Last weekend, Axios had a report that Donald Trump has privately expressed admiration for how Singapore deals with drug-trafficking offenses: the government executes those found guilty. The American president, the report said, has been “telling friends for months” that Singapore’s model is effective.
Trump “doesn’t just joke about it,” Axios added. “According to five sources who’ve spoken with Trump about the subject, he often leaps into a passionate speech about how drug dealers are as bad as serial killers and should all get the death penalty…. Trump has said he would love to have a law to execute all drug dealers here in America.”
It’s one thing to see an article like this, which quoted unnamed sources close to the president. It’s something else when Trump effectively confirms the reporting.
President Trump suggested that executing drug dealers could help solve the opioid crisis during a White House summit Thursday, an event the administration billed as a way to measure its progress in combating the nation’s drug problem.
“Some countries have a very tough penalty, the ultimate penalty, and they have much less of a drug problem than we do,” Trump said.
“You know, if you shoot one person, they give you life, they give you the death penalty,” Trump added. “These people can kill 2,000, 3,000 people and nothing happens to them.”
This comes months after the Republican praised Philippine President Rodrigo Duterte for his approach to dealing with drugs in his own country – an approach that involves relying on death squads to kill drug dealers.
For those concerned about Trump’s authoritarian tendencies, this won’t help.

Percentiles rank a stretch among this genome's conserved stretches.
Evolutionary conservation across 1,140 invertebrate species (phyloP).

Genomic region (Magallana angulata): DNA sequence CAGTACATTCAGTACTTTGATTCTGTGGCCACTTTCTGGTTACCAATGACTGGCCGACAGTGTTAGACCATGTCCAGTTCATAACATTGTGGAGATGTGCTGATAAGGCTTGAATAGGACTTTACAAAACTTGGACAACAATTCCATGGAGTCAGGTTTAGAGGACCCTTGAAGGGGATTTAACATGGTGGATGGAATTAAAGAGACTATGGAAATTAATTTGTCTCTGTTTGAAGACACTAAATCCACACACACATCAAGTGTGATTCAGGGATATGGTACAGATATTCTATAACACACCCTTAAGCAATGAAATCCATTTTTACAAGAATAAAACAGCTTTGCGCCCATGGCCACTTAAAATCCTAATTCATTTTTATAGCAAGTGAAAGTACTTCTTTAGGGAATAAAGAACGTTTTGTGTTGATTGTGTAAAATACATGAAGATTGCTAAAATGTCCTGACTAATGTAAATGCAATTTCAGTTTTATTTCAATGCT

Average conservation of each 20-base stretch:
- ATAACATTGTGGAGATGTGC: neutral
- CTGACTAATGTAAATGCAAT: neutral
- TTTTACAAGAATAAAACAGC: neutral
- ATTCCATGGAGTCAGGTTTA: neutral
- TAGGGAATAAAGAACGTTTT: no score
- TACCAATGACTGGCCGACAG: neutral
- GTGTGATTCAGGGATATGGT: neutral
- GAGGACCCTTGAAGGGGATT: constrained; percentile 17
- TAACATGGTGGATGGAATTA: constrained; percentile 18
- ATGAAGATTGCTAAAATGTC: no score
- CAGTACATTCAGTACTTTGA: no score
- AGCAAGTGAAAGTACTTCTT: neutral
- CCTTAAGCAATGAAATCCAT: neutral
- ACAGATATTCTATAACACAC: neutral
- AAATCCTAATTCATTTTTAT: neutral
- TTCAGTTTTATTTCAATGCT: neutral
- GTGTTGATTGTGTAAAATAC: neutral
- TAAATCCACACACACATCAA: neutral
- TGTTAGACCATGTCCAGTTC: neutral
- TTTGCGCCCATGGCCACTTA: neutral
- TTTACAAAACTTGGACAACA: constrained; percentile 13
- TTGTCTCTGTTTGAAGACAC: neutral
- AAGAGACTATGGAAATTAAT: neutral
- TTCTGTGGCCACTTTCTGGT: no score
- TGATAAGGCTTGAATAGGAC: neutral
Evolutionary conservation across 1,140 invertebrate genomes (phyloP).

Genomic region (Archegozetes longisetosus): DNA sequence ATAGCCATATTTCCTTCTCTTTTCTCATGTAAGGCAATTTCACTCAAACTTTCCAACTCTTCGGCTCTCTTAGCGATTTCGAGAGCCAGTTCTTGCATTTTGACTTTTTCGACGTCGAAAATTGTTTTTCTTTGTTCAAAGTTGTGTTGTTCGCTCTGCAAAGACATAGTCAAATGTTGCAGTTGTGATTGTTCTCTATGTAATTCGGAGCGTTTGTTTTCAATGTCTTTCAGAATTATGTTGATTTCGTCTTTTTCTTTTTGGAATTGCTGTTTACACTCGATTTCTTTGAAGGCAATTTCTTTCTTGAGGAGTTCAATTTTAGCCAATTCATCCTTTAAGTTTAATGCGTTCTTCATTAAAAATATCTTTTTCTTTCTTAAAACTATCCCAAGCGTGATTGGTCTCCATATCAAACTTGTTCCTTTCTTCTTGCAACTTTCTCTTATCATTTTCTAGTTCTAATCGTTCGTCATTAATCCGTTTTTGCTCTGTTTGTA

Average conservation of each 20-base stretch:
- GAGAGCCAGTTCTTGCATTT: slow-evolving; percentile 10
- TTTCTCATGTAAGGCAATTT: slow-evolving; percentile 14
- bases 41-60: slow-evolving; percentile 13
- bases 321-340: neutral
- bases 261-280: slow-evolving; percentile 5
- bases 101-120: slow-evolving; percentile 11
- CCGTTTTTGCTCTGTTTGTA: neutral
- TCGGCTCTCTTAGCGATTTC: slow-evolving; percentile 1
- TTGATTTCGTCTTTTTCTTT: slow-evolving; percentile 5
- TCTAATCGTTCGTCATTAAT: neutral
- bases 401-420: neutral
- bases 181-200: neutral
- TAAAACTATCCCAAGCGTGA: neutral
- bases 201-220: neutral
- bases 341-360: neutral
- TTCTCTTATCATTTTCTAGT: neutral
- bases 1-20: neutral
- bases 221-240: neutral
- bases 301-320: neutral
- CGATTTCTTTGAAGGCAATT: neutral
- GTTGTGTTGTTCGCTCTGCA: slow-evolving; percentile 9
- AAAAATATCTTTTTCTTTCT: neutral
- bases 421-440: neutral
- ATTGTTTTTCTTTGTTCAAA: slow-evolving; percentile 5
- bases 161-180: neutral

But the problem isn’t just the president’s fondness for solving problems by killing people. While the White House tries to craft some kind of policy agenda to deal with the nation’s opioid crisis, the fact that Trump seems to prefer “very tough penalties” tells us something important about what we can expect from the administration. Politico reported:
“It makes us all very nervous” that the U.S. could move back to a “penal-first approach,” said Andrew Kessler, who leads Slingshot Solutions, a consulting firm specializing in behavioral health policy that advocates for substance abuse treatment and prevention. “I have no love for high-level traffickers or cartels, but a very high percentage of people who sell drugs do it to support their own habit.”
He and others said the government would be better offer treating people for addiction than imprisoning them.
“We have done the experiment with extreme mass incarceration to shrink the drug market and it failed,” said Mark Kleiman, who leads the crime and justice program at New York University’s Marron Institute of Urban Management. “Between 1980 and today, the number of drug dealers behind bars has gone up by a factor of 30 and the prices of heroin and cocaine have fallen more than 90 percent. So the problem with putting drug dealers in prison is there is another drug dealer in there to take his place.”
Trump believes the best solution is a solution he can characterize as “tough.” For those interested in addressing a major challenge in effective and constructive ways, this isn’t at all encouraging.